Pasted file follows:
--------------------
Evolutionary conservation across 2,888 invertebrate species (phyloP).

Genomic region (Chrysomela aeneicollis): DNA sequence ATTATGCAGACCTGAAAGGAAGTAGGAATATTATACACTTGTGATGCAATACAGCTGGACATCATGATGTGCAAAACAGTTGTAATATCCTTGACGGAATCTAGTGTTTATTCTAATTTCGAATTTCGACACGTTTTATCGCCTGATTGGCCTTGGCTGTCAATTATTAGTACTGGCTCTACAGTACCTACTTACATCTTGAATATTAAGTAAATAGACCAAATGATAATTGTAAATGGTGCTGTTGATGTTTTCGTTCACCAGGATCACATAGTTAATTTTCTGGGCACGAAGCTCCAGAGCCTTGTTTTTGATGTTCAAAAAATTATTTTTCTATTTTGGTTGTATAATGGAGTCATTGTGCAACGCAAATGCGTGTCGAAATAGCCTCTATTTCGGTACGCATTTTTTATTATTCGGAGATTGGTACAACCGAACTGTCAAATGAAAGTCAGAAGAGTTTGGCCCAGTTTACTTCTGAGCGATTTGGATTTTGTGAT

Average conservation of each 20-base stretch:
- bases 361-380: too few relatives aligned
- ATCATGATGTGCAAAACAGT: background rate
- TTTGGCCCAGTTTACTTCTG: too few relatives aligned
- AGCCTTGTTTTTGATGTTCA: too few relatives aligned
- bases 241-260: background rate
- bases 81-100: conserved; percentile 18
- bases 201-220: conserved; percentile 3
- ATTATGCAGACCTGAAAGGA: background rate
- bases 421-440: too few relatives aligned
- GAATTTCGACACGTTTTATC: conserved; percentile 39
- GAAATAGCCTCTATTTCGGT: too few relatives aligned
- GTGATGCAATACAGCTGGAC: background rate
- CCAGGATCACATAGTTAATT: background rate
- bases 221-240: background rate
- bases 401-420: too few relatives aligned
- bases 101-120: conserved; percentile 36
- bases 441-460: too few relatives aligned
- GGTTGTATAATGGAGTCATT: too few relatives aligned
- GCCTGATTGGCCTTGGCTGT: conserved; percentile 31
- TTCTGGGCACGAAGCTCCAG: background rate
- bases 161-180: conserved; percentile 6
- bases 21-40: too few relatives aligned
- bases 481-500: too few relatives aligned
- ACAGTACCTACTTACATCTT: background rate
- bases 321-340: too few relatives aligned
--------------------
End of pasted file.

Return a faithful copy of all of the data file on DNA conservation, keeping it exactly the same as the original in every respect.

Evolutionary conservation across 2,888 invertebrate species (phyloP).

Genomic region (Chrysomela aeneicollis): DNA sequence ATTATGCAGACCTGAAAGGAAGTAGGAATATTATACACTTGTGATGCAATACAGCTGGACATCATGATGTGCAAAACAGTTGTAATATCCTTGACGGAATCTAGTGTTTATTCTAATTTCGAATTTCGACACGTTTTATCGCCTGATTGGCCTTGGCTGTCAATTATTAGTACTGGCTCTACAGTACCTACTTACATCTTGAATATTAAGTAAATAGACCAAATGATAATTGTAAATGGTGCTGTTGATGTTTTCGTTCACCAGGATCACATAGTTAATTTTCTGGGCACGAAGCTCCAGAGCCTTGTTTTTGATGTTCAAAAAATTATTTTTCTATTTTGGTTGTATAATGGAGTCATTGTGCAACGCAAATGCGTGTCGAAATAGCCTCTATTTCGGTACGCATTTTTTATTATTCGGAGATTGGTACAACCGAACTGTCAAATGAAAGTCAGAAGAGTTTGGCCCAGTTTACTTCTGAGCGATTTGGATTTTGTGAT

Average conservation of each 20-base stretch:
- bases 361-380: too few relatives aligned
- ATCATGATGTGCAAAACAGT: background rate
- TTTGGCCCAGTTTACTTCTG: too few relatives aligned
- AGCCTTGTTTTTGATGTTCA: too few relatives aligned
- bases 241-260: background rate
- bases 81-100: conserved; percentile 18
- bases 201-220: conserved; percentile 3
- ATTATGCAGACCTGAAAGGA: background rate
- bases 421-440: too few relatives aligned
- GAATTTCGACACGTTTTATC: conserved; percentile 39
- GAAATAGCCTCTATTTCGGT: too few relatives aligned
- GTGATGCAATACAGCTGGAC: background rate
- CCAGGATCACATAGTTAATT: background rate
- bases 221-240: background rate
- bases 401-420: too few relatives aligned
- bases 101-120: conserved; percentile 36
- bases 441-460: too few relatives aligned
- GGTTGTATAATGGAGTCATT: too few relatives aligned
- GCCTGATTGGCCTTGGCTGT: conserved; percentile 31
- TTCTGGGCACGAAGCTCCAG: background rate
- bases 161-180: conserved; percentile 6
- bases 21-40: too few relatives aligned
- bases 481-500: too few relatives aligned
- ACAGTACCTACTTACATCTT: background rate
- bases 321-340: too few relatives aligned